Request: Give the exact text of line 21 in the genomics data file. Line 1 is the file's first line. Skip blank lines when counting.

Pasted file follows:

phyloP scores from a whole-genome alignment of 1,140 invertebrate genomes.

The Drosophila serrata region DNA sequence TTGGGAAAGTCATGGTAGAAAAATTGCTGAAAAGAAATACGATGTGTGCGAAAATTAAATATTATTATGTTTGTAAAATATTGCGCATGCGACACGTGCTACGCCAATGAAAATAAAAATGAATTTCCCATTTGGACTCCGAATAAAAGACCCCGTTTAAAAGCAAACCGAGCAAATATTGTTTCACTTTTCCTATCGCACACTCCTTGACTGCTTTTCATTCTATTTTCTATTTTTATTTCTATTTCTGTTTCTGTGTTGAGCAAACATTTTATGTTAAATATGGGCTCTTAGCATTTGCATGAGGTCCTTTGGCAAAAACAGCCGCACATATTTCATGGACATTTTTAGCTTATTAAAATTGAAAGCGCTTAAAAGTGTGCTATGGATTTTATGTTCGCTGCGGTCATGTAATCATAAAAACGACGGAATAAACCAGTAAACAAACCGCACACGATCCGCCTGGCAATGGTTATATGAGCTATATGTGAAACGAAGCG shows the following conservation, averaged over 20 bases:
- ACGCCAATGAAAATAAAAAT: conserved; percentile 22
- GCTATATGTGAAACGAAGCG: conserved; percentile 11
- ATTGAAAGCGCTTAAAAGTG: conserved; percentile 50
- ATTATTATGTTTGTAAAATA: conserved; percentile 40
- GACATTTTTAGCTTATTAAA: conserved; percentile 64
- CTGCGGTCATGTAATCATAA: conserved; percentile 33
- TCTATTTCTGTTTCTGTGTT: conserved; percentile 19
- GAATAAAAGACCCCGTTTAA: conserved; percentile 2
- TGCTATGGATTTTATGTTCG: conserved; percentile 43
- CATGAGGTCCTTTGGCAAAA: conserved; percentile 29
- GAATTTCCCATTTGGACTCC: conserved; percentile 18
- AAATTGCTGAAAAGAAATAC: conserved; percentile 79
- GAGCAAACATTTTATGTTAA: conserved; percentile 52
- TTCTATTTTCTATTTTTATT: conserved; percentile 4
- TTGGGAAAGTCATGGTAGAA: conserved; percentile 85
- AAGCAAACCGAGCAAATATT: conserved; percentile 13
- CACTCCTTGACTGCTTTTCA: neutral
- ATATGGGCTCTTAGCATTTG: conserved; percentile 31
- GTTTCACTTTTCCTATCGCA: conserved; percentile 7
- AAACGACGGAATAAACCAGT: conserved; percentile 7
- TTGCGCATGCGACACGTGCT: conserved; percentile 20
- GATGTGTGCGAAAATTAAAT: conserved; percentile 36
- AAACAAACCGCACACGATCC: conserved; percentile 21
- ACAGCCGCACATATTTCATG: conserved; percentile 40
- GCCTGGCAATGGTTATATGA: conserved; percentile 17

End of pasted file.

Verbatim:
- GTTTCACTTTTCCTATCGCA: conserved; percentile 7